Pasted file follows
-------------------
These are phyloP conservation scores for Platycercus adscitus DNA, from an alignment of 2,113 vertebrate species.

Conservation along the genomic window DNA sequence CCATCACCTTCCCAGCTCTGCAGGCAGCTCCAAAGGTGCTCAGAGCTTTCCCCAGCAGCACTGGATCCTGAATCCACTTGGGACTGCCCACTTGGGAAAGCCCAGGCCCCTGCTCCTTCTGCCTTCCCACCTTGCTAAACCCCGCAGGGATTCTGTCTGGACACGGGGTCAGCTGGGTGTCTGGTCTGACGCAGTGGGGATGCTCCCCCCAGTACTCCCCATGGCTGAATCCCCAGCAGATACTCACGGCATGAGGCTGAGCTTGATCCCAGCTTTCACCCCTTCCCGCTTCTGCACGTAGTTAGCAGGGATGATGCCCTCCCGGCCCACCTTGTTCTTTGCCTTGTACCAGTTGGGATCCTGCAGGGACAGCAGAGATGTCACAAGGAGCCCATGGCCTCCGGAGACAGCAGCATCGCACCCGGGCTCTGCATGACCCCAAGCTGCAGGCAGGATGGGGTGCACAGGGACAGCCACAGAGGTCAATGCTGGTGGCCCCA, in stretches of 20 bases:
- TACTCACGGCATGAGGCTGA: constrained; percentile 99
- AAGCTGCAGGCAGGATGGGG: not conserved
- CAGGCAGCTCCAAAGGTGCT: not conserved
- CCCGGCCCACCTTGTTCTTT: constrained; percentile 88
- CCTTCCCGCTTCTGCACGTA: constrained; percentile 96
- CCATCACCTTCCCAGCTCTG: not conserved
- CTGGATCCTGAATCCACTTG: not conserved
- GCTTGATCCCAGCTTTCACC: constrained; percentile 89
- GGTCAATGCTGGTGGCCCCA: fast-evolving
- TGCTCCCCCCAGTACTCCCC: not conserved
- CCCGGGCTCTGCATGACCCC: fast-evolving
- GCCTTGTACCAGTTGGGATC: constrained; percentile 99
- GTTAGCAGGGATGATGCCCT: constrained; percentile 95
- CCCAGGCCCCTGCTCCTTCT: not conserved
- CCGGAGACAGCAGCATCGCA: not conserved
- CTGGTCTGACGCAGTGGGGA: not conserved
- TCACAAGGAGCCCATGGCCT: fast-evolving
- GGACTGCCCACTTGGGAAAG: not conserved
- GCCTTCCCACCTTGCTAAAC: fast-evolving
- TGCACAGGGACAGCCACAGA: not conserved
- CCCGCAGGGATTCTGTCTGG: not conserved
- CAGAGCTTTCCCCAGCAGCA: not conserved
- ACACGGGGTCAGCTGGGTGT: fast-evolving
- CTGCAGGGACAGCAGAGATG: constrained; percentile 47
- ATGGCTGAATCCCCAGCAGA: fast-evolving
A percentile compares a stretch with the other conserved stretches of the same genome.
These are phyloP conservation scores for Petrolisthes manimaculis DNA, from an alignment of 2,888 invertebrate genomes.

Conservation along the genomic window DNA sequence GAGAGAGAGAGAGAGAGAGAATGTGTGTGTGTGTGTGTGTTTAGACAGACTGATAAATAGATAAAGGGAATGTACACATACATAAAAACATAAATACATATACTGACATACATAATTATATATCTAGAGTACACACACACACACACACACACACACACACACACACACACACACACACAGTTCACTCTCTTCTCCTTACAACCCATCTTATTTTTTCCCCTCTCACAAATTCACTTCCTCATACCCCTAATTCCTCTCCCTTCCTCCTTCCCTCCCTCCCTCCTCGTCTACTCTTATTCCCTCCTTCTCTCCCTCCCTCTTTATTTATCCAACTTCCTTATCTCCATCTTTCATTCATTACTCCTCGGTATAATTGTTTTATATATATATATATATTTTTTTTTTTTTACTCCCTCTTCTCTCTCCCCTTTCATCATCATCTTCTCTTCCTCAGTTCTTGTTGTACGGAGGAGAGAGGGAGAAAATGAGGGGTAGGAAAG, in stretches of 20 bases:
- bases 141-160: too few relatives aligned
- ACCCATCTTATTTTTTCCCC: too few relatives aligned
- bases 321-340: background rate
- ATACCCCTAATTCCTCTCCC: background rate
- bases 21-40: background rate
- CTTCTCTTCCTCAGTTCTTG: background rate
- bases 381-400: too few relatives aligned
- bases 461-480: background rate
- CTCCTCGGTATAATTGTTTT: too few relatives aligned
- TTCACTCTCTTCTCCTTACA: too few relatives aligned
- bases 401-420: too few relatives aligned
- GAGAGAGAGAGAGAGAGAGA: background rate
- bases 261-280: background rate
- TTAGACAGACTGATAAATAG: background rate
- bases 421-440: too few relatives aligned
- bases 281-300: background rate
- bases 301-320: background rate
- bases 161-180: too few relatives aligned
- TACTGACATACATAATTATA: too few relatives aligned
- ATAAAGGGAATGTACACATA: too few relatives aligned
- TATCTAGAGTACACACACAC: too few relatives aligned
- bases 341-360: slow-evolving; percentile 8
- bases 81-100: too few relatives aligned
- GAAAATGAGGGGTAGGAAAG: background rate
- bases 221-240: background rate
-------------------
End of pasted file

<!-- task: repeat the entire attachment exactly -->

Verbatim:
These are phyloP conservation scores for Platycercus adscitus DNA, from an alignment of 2,113 vertebrate species.

Conservation along the genomic window DNA sequence CCATCACCTTCCCAGCTCTGCAGGCAGCTCCAAAGGTGCTCAGAGCTTTCCCCAGCAGCACTGGATCCTGAATCCACTTGGGACTGCCCACTTGGGAAAGCCCAGGCCCCTGCTCCTTCTGCCTTCCCACCTTGCTAAACCCCGCAGGGATTCTGTCTGGACACGGGGTCAGCTGGGTGTCTGGTCTGACGCAGTGGGGATGCTCCCCCCAGTACTCCCCATGGCTGAATCCCCAGCAGATACTCACGGCATGAGGCTGAGCTTGATCCCAGCTTTCACCCCTTCCCGCTTCTGCACGTAGTTAGCAGGGATGATGCCCTCCCGGCCCACCTTGTTCTTTGCCTTGTACCAGTTGGGATCCTGCAGGGACAGCAGAGATGTCACAAGGAGCCCATGGCCTCCGGAGACAGCAGCATCGCACCCGGGCTCTGCATGACCCCAAGCTGCAGGCAGGATGGGGTGCACAGGGACAGCCACAGAGGTCAATGCTGGTGGCCCCA, in stretches of 20 bases:
- TACTCACGGCATGAGGCTGA: constrained; percentile 99
- AAGCTGCAGGCAGGATGGGG: not conserved
- CAGGCAGCTCCAAAGGTGCT: not conserved
- CCCGGCCCACCTTGTTCTTT: constrained; percentile 88
- CCTTCCCGCTTCTGCACGTA: constrained; percentile 96
- CCATCACCTTCCCAGCTCTG: not conserved
- CTGGATCCTGAATCCACTTG: not conserved
- GCTTGATCCCAGCTTTCACC: constrained; percentile 89
- GGTCAATGCTGGTGGCCCCA: fast-evolving
- TGCTCCCCCCAGTACTCCCC: not conserved
- CCCGGGCTCTGCATGACCCC: fast-evolving
- GCCTTGTACCAGTTGGGATC: constrained; percentile 99
- GTTAGCAGGGATGATGCCCT: constrained; percentile 95
- CCCAGGCCCCTGCTCCTTCT: not conserved
- CCGGAGACAGCAGCATCGCA: not conserved
- CTGGTCTGACGCAGTGGGGA: not conserved
- TCACAAGGAGCCCATGGCCT: fast-evolving
- GGACTGCCCACTTGGGAAAG: not conserved
- GCCTTCCCACCTTGCTAAAC: fast-evolving
- TGCACAGGGACAGCCACAGA: not conserved
- CCCGCAGGGATTCTGTCTGG: not conserved
- CAGAGCTTTCCCCAGCAGCA: not conserved
- ACACGGGGTCAGCTGGGTGT: fast-evolving
- CTGCAGGGACAGCAGAGATG: constrained; percentile 47
- ATGGCTGAATCCCCAGCAGA: fast-evolving
A percentile compares a stretch with the other conserved stretches of the same genome.
These are phyloP conservation scores for Petrolisthes manimaculis DNA, from an alignment of 2,888 invertebrate genomes.

Conservation along the genomic window DNA sequence GAGAGAGAGAGAGAGAGAGAATGTGTGTGTGTGTGTGTGTTTAGACAGACTGATAAATAGATAAAGGGAATGTACACATACATAAAAACATAAATACATATACTGACATACATAATTATATATCTAGAGTACACACACACACACACACACACACACACACACACACACACACACACACAGTTCACTCTCTTCTCCTTACAACCCATCTTATTTTTTCCCCTCTCACAAATTCACTTCCTCATACCCCTAATTCCTCTCCCTTCCTCCTTCCCTCCCTCCCTCCTCGTCTACTCTTATTCCCTCCTTCTCTCCCTCCCTCTTTATTTATCCAACTTCCTTATCTCCATCTTTCATTCATTACTCCTCGGTATAATTGTTTTATATATATATATATATTTTTTTTTTTTTACTCCCTCTTCTCTCTCCCCTTTCATCATCATCTTCTCTTCCTCAGTTCTTGTTGTACGGAGGAGAGAGGGAGAAAATGAGGGGTAGGAAAG, in stretches of 20 bases:
- bases 141-160: too few relatives aligned
- ACCCATCTTATTTTTTCCCC: too few relatives aligned
- bases 321-340: background rate
- ATACCCCTAATTCCTCTCCC: background rate
- bases 21-40: background rate
- CTTCTCTTCCTCAGTTCTTG: background rate
- bases 381-400: too few relatives aligned
- bases 461-480: background rate
- CTCCTCGGTATAATTGTTTT: too few relatives aligned
- TTCACTCTCTTCTCCTTACA: too few relatives aligned
- bases 401-420: too few relatives aligned
- GAGAGAGAGAGAGAGAGAGA: background rate
- bases 261-280: background rate
- TTAGACAGACTGATAAATAG: background rate
- bases 421-440: too few relatives aligned
- bases 281-300: background rate
- bases 301-320: background rate
- bases 161-180: too few relatives aligned
- TACTGACATACATAATTATA: too few relatives aligned
- ATAAAGGGAATGTACACATA: too few relatives aligned
- TATCTAGAGTACACACACAC: too few relatives aligned
- bases 341-360: slow-evolving; percentile 8
- bases 81-100: too few relatives aligned
- GAAAATGAGGGGTAGGAAAG: background rate
- bases 221-240: background rate